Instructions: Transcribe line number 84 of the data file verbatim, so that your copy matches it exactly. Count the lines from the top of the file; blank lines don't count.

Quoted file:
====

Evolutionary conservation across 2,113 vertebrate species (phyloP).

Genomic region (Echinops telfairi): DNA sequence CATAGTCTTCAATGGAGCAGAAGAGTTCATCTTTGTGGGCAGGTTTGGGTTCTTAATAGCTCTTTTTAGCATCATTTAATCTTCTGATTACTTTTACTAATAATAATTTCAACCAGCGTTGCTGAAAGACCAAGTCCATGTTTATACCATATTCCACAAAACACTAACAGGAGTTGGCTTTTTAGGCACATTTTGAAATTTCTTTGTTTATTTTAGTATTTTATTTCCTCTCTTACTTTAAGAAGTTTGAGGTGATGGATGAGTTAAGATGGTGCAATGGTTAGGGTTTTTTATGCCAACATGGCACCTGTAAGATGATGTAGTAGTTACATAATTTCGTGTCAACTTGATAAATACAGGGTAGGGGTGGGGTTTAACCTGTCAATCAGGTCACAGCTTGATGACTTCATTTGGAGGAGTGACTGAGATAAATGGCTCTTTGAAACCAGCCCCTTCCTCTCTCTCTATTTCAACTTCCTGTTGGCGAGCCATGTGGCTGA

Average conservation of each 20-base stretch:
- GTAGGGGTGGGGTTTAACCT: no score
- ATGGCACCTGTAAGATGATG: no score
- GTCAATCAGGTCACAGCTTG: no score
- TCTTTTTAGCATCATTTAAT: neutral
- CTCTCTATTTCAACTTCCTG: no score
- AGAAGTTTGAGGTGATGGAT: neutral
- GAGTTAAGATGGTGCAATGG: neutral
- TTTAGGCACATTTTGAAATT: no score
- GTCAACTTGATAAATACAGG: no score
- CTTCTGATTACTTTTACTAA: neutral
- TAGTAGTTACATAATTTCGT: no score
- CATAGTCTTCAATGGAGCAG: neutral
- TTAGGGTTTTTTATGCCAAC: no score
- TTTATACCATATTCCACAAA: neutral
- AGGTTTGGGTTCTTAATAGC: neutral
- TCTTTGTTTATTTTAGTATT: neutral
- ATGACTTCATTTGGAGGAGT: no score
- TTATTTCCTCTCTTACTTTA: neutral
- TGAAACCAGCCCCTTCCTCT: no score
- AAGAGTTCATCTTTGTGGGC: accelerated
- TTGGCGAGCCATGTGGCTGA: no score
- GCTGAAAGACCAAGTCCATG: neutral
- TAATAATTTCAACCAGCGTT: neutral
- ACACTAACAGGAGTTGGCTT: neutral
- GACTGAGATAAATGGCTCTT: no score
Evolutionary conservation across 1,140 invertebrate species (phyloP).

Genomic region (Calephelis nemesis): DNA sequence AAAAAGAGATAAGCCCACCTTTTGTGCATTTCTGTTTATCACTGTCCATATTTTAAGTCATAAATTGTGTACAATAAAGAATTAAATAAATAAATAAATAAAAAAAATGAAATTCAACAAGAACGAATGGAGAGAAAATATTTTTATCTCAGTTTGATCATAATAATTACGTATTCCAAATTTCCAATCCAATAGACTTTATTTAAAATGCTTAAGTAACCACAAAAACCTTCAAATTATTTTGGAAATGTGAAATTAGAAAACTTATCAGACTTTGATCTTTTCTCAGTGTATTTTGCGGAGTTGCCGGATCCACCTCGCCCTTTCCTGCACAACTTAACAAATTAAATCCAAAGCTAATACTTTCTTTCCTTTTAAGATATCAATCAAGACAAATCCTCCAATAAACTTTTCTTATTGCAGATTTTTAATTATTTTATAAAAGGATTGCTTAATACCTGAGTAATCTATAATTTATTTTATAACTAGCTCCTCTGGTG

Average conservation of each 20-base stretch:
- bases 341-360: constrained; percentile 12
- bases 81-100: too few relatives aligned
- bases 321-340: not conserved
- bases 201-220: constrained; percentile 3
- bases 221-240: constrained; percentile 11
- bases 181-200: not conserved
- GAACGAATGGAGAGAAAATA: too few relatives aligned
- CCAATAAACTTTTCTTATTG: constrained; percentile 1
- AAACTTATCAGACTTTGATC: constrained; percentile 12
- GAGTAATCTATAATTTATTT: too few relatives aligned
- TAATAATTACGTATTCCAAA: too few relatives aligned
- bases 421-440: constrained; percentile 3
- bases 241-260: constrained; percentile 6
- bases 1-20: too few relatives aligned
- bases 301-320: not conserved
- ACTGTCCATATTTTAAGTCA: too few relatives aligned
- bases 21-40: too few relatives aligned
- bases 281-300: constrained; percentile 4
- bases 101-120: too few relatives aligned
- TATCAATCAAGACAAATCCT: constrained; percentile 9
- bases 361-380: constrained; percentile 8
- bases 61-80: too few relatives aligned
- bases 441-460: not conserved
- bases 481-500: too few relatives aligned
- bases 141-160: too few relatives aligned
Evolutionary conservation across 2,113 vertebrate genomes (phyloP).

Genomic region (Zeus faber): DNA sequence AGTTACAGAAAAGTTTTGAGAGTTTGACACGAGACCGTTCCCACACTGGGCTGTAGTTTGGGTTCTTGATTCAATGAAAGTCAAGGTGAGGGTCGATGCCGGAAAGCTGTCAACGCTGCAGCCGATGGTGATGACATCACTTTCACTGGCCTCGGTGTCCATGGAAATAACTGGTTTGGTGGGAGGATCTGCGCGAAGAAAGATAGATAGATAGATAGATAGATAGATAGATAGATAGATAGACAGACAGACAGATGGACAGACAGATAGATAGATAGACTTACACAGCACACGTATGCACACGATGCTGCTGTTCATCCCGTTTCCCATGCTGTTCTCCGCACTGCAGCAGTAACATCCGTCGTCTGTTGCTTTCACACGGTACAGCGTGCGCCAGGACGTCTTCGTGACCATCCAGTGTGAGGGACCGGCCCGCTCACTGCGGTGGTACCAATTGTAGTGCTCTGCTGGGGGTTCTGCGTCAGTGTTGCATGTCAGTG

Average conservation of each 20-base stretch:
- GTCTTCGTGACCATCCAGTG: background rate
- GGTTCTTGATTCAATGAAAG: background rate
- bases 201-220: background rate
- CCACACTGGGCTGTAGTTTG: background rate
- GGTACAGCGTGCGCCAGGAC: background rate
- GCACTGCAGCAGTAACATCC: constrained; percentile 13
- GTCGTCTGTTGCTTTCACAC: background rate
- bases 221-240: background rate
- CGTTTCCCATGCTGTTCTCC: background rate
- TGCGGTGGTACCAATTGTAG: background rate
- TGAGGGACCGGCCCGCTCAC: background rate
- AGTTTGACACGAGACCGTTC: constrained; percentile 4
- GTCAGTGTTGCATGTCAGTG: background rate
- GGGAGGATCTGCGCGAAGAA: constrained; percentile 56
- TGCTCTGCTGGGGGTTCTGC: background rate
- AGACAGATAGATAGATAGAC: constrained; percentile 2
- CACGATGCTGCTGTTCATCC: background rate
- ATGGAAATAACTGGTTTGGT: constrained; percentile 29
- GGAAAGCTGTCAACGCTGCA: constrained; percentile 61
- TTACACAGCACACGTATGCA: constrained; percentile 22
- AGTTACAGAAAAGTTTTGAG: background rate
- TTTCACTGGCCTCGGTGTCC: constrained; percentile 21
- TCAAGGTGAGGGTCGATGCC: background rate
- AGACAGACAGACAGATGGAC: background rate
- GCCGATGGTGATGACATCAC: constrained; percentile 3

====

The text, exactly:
- GCCGATGGTGATGACATCAC: constrained; percentile 3